The difference between the two is that Apprentices are still at the bottom of the totem pole but are eager to climb the corporate ladder. Captains have already worked their way up and are role models for those they manage. To the Apprentice, a Captain’s success represents a promise that hard work pays off in the long run.
The Collaborator or Mentor
Collaborators and Mentors are a bit more nuanced. They are motivated by outside forces, but they don’t mind if their personal and professional lives become intertwined. A survey participant nailed this idea when saying, “[work life balance is…] enough sleep, eating healthy, time to workout/hobbies, but paid enough.” Their balance comes from their sense of duty to others and being able to complete personal tasks throughout the day alongside work.
Collaborators and Mentors don’t mind answering emails on the weekends or entertaining clients in the evening. But, their high level of productivity is dependent on others acknowledging their accomplishments. In addition, they like to pursue goals as a team rather than individually. Their motto is usually “we win together, and lose together!”
Collaborators and Mentors match well with a company culture that functions like a large family or tribe. They love to be surrounded by like-minds and want to make sure there is consensus among colleagues before moving forward with new ideas. Believing each person is a valuable member of the team, they don’t want to feel like they are competing against their coworkers. They flourish at a company where getting to know one another holistically is encouraged and rewards are intertwined with collaboration and socializing outside of work. Their favorite perks are wellness programs, free social outings after work (hello, trivia night), and employee discounts on everything from gym memberships to meals.
Earlier in their career, Collaborators work well with those at the same level as them. On the other hand, Mentors are more focused on facilitating interdisciplinary work across the company. They lead their teams while fostering open dialogue amongst employees of all ranks. Many times, Mentors are protective of their younger Collaborators and invest a lot of time in nurturing their growth.
The Striver or Challenger
Strivers and Challengers are highly motivated by internal feelings of autonomy, mastery, and connection to their projects. However, they still value separation of church and state (metaphorically). Feelings of accomplishment and purpose at work drive intrinsic separators, and they like to detach from work and experience these same feelings from friends, family, and hobbies.
Their work provides a great amount of fulfillment in their lives, but it is not everything. They are at their best when they can compartmentalize the two as they see fit. As one participant stated, “my ideal work-life balance would be the ability to have a complete disconnect between work and personal life. I’m fine with talking shop outside office hours with other folks, but I want to be able to control when and where.” Strivers and Challengers are most productive when they are able to dive deeper into their specific interests and have a designated workspace to concentrate.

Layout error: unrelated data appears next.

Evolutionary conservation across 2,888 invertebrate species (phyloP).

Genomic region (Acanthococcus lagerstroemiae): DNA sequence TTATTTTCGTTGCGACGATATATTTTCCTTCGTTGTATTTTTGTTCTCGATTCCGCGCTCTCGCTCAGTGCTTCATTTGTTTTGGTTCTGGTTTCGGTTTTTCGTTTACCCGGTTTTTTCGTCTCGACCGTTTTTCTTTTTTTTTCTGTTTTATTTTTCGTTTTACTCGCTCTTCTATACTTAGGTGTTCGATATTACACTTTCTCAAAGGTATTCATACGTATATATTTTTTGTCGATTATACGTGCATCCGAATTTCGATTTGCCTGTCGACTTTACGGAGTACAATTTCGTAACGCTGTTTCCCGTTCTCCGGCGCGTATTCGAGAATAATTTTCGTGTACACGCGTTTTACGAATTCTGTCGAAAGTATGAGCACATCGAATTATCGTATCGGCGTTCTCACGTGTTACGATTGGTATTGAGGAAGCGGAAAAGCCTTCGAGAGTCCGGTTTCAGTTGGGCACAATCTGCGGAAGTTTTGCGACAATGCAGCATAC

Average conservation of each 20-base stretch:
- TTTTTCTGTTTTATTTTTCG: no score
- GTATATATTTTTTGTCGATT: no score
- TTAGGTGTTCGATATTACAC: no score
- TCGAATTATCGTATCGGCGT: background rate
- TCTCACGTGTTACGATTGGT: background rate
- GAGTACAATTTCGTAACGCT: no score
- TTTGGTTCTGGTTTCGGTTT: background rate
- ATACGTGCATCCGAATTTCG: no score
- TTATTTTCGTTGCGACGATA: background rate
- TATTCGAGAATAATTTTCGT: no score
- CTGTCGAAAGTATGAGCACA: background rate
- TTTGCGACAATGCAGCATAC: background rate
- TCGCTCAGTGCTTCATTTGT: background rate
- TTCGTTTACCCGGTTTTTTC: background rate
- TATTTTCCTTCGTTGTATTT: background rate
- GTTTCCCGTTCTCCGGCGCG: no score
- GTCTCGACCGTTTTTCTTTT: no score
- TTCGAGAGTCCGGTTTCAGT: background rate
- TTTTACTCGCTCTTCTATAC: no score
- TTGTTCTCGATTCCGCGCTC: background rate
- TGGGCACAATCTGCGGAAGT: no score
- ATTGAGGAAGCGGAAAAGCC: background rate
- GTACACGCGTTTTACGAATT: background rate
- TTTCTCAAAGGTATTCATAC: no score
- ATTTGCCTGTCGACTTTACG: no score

People in this camp fit best with companies that foster a bit of competition. Strivers and Challengers are very self-motivated and prefer to work for organizations that focus on achievement at an individual level. They typically have tunnel vision when working on a project and hold themselves to a high standard. In addition, they want to work for companies that stress individual accountability and self-promotion. They appreciate it when their boss offers them a challenging assignment and respects their free time. This work-life value profile’s favorite perks are professional development stipends, unlimited vacation time, and stock options. They also value companies that promote employees based on individual performance.
While both prefer working solo, Strivers are still trying to prove their individual value to a company whereas Challengers have most likely either reached the top where they get to call the shots or have gone out on their own. For example, Challengers make excellent solo-consultants, writers, artists, etc. Basically, the more they can tie their own work to their success, the better. Both tend to be successful at entrepreneurial endeavors due to their ambition and intrinsic motivation.
These four work-life value profiles are trending but are not yet set in stone. We would love your input to get a better idea of what other buckets exist and which work-life values are most popular. Click here to check out our app and take the survey to find out which work-life value you’re most aligned with. We look forward to incorporating your answers!